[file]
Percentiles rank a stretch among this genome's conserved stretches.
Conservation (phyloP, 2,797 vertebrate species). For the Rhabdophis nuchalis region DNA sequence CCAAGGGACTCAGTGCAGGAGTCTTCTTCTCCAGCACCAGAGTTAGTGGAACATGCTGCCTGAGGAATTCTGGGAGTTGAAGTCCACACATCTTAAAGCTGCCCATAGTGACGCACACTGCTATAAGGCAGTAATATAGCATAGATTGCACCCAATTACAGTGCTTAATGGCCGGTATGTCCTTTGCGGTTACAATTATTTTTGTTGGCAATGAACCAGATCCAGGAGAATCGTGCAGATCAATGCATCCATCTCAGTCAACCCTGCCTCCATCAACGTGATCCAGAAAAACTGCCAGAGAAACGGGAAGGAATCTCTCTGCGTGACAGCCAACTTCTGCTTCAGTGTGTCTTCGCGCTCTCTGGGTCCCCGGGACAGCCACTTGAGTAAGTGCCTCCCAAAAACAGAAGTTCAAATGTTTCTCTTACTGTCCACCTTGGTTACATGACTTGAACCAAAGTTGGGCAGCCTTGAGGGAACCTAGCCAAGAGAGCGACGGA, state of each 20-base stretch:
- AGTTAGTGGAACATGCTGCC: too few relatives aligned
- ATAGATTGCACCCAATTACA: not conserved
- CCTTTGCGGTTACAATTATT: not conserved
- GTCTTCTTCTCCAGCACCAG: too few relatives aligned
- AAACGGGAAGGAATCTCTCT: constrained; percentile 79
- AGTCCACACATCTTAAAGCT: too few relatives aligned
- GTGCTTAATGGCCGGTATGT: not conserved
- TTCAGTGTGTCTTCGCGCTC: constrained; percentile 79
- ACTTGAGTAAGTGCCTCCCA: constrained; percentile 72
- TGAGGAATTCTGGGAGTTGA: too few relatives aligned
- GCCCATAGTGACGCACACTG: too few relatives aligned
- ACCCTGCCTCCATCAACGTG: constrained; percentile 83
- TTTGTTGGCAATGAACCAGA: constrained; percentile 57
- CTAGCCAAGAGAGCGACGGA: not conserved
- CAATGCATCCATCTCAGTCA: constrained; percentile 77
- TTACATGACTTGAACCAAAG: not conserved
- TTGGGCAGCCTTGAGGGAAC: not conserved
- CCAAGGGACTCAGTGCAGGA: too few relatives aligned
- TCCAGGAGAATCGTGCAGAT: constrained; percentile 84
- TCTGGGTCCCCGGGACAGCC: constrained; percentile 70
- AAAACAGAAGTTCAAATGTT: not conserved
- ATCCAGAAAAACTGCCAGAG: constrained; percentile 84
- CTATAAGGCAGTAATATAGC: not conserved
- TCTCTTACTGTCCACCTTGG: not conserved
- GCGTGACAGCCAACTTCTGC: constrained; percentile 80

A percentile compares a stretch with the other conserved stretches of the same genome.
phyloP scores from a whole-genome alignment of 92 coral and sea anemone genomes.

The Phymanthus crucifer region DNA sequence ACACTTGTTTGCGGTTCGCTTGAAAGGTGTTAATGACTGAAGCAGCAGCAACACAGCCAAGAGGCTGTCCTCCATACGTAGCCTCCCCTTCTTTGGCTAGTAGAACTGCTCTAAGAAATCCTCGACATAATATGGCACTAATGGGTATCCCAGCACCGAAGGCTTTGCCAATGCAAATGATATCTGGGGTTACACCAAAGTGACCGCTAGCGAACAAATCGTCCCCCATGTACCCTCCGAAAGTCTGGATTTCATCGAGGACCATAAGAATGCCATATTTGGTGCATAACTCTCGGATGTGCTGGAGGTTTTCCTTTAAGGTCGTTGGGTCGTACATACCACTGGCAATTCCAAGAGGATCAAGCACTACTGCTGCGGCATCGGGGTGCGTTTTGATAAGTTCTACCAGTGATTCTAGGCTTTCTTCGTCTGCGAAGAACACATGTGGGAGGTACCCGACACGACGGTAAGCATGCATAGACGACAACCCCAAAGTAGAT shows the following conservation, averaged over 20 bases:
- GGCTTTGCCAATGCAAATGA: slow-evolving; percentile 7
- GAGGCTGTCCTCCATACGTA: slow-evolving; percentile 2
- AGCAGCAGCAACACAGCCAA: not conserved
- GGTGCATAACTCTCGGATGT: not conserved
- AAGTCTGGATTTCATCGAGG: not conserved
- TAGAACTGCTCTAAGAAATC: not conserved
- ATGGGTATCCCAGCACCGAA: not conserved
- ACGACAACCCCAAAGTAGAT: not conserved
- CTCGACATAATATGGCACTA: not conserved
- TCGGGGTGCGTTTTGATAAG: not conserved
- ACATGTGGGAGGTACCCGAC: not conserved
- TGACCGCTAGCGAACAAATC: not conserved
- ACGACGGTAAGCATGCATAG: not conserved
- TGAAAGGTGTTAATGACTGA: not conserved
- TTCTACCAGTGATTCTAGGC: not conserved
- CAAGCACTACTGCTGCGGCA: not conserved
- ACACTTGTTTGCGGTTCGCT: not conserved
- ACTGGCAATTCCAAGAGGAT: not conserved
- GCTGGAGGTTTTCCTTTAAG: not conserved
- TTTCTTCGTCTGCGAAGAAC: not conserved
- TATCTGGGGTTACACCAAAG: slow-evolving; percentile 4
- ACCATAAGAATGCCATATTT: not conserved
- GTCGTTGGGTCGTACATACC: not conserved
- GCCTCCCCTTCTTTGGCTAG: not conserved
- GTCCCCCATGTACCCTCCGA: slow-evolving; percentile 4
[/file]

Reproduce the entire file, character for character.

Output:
Percentiles rank a stretch among this genome's conserved stretches.
Conservation (phyloP, 2,797 vertebrate species). For the Rhabdophis nuchalis region DNA sequence CCAAGGGACTCAGTGCAGGAGTCTTCTTCTCCAGCACCAGAGTTAGTGGAACATGCTGCCTGAGGAATTCTGGGAGTTGAAGTCCACACATCTTAAAGCTGCCCATAGTGACGCACACTGCTATAAGGCAGTAATATAGCATAGATTGCACCCAATTACAGTGCTTAATGGCCGGTATGTCCTTTGCGGTTACAATTATTTTTGTTGGCAATGAACCAGATCCAGGAGAATCGTGCAGATCAATGCATCCATCTCAGTCAACCCTGCCTCCATCAACGTGATCCAGAAAAACTGCCAGAGAAACGGGAAGGAATCTCTCTGCGTGACAGCCAACTTCTGCTTCAGTGTGTCTTCGCGCTCTCTGGGTCCCCGGGACAGCCACTTGAGTAAGTGCCTCCCAAAAACAGAAGTTCAAATGTTTCTCTTACTGTCCACCTTGGTTACATGACTTGAACCAAAGTTGGGCAGCCTTGAGGGAACCTAGCCAAGAGAGCGACGGA, state of each 20-base stretch:
- AGTTAGTGGAACATGCTGCC: too few relatives aligned
- ATAGATTGCACCCAATTACA: not conserved
- CCTTTGCGGTTACAATTATT: not conserved
- GTCTTCTTCTCCAGCACCAG: too few relatives aligned
- AAACGGGAAGGAATCTCTCT: constrained; percentile 79
- AGTCCACACATCTTAAAGCT: too few relatives aligned
- GTGCTTAATGGCCGGTATGT: not conserved
- TTCAGTGTGTCTTCGCGCTC: constrained; percentile 79
- ACTTGAGTAAGTGCCTCCCA: constrained; percentile 72
- TGAGGAATTCTGGGAGTTGA: too few relatives aligned
- GCCCATAGTGACGCACACTG: too few relatives aligned
- ACCCTGCCTCCATCAACGTG: constrained; percentile 83
- TTTGTTGGCAATGAACCAGA: constrained; percentile 57
- CTAGCCAAGAGAGCGACGGA: not conserved
- CAATGCATCCATCTCAGTCA: constrained; percentile 77
- TTACATGACTTGAACCAAAG: not conserved
- TTGGGCAGCCTTGAGGGAAC: not conserved
- CCAAGGGACTCAGTGCAGGA: too few relatives aligned
- TCCAGGAGAATCGTGCAGAT: constrained; percentile 84
- TCTGGGTCCCCGGGACAGCC: constrained; percentile 70
- AAAACAGAAGTTCAAATGTT: not conserved
- ATCCAGAAAAACTGCCAGAG: constrained; percentile 84
- CTATAAGGCAGTAATATAGC: not conserved
- TCTCTTACTGTCCACCTTGG: not conserved
- GCGTGACAGCCAACTTCTGC: constrained; percentile 80

A percentile compares a stretch with the other conserved stretches of the same genome.
phyloP scores from a whole-genome alignment of 92 coral and sea anemone genomes.

The Phymanthus crucifer region DNA sequence ACACTTGTTTGCGGTTCGCTTGAAAGGTGTTAATGACTGAAGCAGCAGCAACACAGCCAAGAGGCTGTCCTCCATACGTAGCCTCCCCTTCTTTGGCTAGTAGAACTGCTCTAAGAAATCCTCGACATAATATGGCACTAATGGGTATCCCAGCACCGAAGGCTTTGCCAATGCAAATGATATCTGGGGTTACACCAAAGTGACCGCTAGCGAACAAATCGTCCCCCATGTACCCTCCGAAAGTCTGGATTTCATCGAGGACCATAAGAATGCCATATTTGGTGCATAACTCTCGGATGTGCTGGAGGTTTTCCTTTAAGGTCGTTGGGTCGTACATACCACTGGCAATTCCAAGAGGATCAAGCACTACTGCTGCGGCATCGGGGTGCGTTTTGATAAGTTCTACCAGTGATTCTAGGCTTTCTTCGTCTGCGAAGAACACATGTGGGAGGTACCCGACACGACGGTAAGCATGCATAGACGACAACCCCAAAGTAGAT shows the following conservation, averaged over 20 bases:
- GGCTTTGCCAATGCAAATGA: slow-evolving; percentile 7
- GAGGCTGTCCTCCATACGTA: slow-evolving; percentile 2
- AGCAGCAGCAACACAGCCAA: not conserved
- GGTGCATAACTCTCGGATGT: not conserved
- AAGTCTGGATTTCATCGAGG: not conserved
- TAGAACTGCTCTAAGAAATC: not conserved
- ATGGGTATCCCAGCACCGAA: not conserved
- ACGACAACCCCAAAGTAGAT: not conserved
- CTCGACATAATATGGCACTA: not conserved
- TCGGGGTGCGTTTTGATAAG: not conserved
- ACATGTGGGAGGTACCCGAC: not conserved
- TGACCGCTAGCGAACAAATC: not conserved
- ACGACGGTAAGCATGCATAG: not conserved
- TGAAAGGTGTTAATGACTGA: not conserved
- TTCTACCAGTGATTCTAGGC: not conserved
- CAAGCACTACTGCTGCGGCA: not conserved
- ACACTTGTTTGCGGTTCGCT: not conserved
- ACTGGCAATTCCAAGAGGAT: not conserved
- GCTGGAGGTTTTCCTTTAAG: not conserved
- TTTCTTCGTCTGCGAAGAAC: not conserved
- TATCTGGGGTTACACCAAAG: slow-evolving; percentile 4
- ACCATAAGAATGCCATATTT: not conserved
- GTCGTTGGGTCGTACATACC: not conserved
- GCCTCCCCTTCTTTGGCTAG: not conserved
- GTCCCCCATGTACCCTCCGA: slow-evolving; percentile 4